Posted by: Mike Cornelius | January 6, 2011

Appleby Is Back Where He Knows He Belongs

On the breezy northwest corner of Maui, the 2011 PGA Tour season has begun. It’s the Tournament of Champions, this year named after first-year sponsor Hyundai. The first event of every year is a limited field tournament, open only to winners of a Tour event during the previous season. It’s sort of a “rich get richer” bonus for those players. They get to spend a week in Hawaii, and more likely two. Most of the players in this field will hang around for the Sony Open next week in Honolulu. Because of the limited field, they are rewarded for their past triumph with the chance to get a leg up on this year’s money list. The winner Sunday will pocket more than $1.1 million, and the “poor” guy who finishes dead last in a tournament without a 36-hole cut will earn more than $70,000.

Despite all those inducements, the 34 golfers teeing it up today do not represent the entire field of 2010 PGA Tour winners. World #1 Lee Westwood, who won the St. Jude Classic last June, has opted to stay home in chilly England. Second-ranked Tiger Woods isn’t eligible for this field, having failed to post a win last year. But it’s really no matter; the most famous golfer in the world never starts his PGA Tour season until the competition moves on to the West Coast. The same is true for defending Masters champion and world #4 Phil Mickelson.

Of course Westwood won the Nedbank World Challenge in South Africa last month. That same week Woods was finishing second at his own tournament, the Chevron World Challenge in California. He had just returned to the U.S. after spending November flying through the South Pacific, playing at three tournaments in Asia and Australia. And Mickelson’s last two appearances were at one of those same events, in Shanghai, followed the next week by a tournament in Singapore. The reality is that the game has become so rich and so global that a tournament (or two) in Hawaii that doesn’t offer appearance money (the PGA Tour forbids it), can look to the premiere players in the world less and less appealing and more and more like a very long plane ride.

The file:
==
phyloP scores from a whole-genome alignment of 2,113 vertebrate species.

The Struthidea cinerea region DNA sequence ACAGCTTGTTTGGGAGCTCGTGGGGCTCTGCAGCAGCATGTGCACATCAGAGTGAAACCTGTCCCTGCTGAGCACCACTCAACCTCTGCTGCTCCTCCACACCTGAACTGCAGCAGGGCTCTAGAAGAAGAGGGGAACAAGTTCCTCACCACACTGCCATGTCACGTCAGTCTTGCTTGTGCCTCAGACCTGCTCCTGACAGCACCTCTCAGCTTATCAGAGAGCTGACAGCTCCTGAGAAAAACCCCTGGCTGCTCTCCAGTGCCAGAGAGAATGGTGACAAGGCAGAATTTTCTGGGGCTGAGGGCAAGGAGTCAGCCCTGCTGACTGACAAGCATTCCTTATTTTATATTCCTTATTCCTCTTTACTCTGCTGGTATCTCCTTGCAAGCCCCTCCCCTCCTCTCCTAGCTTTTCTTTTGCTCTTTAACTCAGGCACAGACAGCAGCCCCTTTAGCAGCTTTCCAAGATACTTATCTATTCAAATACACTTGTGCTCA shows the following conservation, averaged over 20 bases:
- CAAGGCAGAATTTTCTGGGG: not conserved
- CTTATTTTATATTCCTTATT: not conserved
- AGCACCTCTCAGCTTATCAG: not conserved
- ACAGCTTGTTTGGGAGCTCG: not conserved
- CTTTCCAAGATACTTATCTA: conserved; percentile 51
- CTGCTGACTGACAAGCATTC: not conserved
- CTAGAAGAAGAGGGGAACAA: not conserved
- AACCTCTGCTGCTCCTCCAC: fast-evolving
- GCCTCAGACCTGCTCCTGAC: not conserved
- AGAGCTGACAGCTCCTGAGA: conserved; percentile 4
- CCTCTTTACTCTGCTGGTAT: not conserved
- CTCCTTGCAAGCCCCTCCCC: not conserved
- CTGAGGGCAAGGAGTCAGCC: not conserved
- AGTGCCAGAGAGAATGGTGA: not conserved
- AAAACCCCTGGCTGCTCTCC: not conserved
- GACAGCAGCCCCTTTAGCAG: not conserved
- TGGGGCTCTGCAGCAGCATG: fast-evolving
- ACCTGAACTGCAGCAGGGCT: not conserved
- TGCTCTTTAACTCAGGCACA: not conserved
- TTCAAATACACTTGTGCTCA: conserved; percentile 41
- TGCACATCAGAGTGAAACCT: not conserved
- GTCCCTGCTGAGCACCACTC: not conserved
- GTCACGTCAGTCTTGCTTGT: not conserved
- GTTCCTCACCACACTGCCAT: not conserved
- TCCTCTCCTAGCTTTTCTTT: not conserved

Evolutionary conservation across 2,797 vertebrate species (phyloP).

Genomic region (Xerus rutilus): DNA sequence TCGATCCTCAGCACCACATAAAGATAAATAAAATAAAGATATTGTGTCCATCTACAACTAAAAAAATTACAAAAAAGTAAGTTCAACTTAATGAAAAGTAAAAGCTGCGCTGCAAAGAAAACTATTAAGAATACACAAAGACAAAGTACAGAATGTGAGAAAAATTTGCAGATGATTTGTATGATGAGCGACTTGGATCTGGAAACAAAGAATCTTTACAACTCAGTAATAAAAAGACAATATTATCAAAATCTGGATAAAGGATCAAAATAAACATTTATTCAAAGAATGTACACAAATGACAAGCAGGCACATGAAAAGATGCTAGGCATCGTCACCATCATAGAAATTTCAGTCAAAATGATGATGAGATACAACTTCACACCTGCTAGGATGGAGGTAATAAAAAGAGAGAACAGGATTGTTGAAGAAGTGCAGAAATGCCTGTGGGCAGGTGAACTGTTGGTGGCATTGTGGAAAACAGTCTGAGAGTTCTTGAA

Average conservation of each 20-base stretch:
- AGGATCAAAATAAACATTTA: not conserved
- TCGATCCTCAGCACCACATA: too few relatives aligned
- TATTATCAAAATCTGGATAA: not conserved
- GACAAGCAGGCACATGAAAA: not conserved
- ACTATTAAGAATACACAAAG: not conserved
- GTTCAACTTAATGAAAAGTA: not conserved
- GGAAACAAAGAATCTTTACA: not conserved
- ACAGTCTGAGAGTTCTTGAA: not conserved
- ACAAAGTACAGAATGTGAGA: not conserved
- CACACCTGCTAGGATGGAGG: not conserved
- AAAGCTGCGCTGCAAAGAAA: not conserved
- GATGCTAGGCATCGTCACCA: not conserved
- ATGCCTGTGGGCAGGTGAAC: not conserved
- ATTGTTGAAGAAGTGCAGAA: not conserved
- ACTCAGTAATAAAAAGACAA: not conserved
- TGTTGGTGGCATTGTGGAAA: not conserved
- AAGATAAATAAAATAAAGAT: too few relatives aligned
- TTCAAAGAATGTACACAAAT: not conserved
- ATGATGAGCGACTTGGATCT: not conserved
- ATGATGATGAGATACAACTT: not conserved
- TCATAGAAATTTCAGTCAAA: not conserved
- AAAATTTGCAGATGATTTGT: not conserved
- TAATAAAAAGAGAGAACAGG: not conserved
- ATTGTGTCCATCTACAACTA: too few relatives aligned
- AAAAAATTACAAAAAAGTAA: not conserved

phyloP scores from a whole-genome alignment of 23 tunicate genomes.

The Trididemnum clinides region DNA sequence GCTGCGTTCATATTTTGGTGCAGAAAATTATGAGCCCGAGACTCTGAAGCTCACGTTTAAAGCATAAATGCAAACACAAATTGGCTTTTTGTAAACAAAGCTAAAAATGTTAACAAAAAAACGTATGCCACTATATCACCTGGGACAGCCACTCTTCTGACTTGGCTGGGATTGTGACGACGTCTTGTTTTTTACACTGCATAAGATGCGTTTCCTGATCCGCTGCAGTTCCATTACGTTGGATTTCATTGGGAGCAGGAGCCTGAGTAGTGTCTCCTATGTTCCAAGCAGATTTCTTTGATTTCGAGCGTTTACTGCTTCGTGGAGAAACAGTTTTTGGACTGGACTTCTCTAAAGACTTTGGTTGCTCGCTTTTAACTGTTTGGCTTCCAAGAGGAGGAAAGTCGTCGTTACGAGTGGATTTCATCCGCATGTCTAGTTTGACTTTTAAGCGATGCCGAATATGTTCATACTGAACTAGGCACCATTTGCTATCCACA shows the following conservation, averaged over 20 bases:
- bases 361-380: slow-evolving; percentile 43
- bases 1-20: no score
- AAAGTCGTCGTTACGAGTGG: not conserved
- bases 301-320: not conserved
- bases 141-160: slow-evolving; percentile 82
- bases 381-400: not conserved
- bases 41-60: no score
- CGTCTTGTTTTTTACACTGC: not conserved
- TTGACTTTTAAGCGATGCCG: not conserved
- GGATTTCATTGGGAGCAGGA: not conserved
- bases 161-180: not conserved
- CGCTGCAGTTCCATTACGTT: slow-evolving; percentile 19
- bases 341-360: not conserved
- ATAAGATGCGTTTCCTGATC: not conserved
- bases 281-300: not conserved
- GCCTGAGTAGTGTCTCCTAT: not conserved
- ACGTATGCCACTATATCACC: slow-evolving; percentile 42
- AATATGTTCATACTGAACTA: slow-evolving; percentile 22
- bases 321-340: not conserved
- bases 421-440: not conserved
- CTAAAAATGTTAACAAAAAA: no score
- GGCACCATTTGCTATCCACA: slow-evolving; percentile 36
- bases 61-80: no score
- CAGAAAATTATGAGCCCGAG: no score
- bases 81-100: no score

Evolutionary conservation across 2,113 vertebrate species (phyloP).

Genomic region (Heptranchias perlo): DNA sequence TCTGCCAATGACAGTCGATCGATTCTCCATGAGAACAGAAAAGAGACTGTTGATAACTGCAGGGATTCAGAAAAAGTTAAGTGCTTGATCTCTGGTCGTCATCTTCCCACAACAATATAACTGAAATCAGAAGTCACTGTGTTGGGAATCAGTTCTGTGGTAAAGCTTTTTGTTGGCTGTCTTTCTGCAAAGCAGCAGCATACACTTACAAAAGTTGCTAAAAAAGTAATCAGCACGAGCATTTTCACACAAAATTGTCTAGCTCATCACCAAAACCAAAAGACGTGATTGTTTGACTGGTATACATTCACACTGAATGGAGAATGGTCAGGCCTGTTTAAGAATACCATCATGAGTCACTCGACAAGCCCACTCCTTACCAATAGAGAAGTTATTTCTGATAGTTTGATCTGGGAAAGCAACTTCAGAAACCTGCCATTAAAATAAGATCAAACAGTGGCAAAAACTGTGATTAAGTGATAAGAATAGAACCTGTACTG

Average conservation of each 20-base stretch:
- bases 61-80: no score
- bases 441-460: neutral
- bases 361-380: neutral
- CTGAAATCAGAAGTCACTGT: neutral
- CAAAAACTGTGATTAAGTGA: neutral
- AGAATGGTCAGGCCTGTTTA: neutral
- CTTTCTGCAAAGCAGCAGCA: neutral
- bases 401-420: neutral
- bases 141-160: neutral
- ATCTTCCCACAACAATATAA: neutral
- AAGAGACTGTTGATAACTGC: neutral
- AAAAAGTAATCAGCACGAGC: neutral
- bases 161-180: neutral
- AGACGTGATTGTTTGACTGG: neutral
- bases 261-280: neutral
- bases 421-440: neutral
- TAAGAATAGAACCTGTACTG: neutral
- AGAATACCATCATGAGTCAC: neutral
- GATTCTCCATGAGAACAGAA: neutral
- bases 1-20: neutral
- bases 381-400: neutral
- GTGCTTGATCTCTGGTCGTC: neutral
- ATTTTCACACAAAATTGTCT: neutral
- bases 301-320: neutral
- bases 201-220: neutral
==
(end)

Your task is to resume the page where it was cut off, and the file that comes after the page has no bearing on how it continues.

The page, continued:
Despite this the Tournament of Champions’ field is hardly second-rate, given that everyone in it has cashed at least one very large check in the past twelve months. PGA Tour Player of the Year Jim Furyk is walking the hilly Plantation Course, as is 3-time major winner Ernie Els. Seven of the top ten finishers on last year’s money list are playing at Kapalua. But because every golf season produces some unexpected victors, there are always some unexpected stories at this tournament. This year, perhaps the most unexpected of all is Stuart Appleby’s.

The 39-year old Appleby was born in the small town of Cohuna, in the rural interior of Victoria, Australia. He was raised on a dairy farm, a less than obvious breeding ground for a future professional golfer. But he found the game early on, and practiced hitting balls from field to field after his daily chores were done. He turned pro at age 21, playing first on the PGA Tour of Australasia. In 1995 he moved on to the Nationwide Tour, where he won his very first start at the Monterey Open. By season’s end he had added another victory and qualified for the big show by finishing fifth on the developmental tour’s money list.

PGA Tour success was not long in coming for Appleby. He won the 1997 Honda Classic, and followed that a year later with victory at the Kemper Open. That victory moved the 27-year old up to 35th in the World Golf Rankings.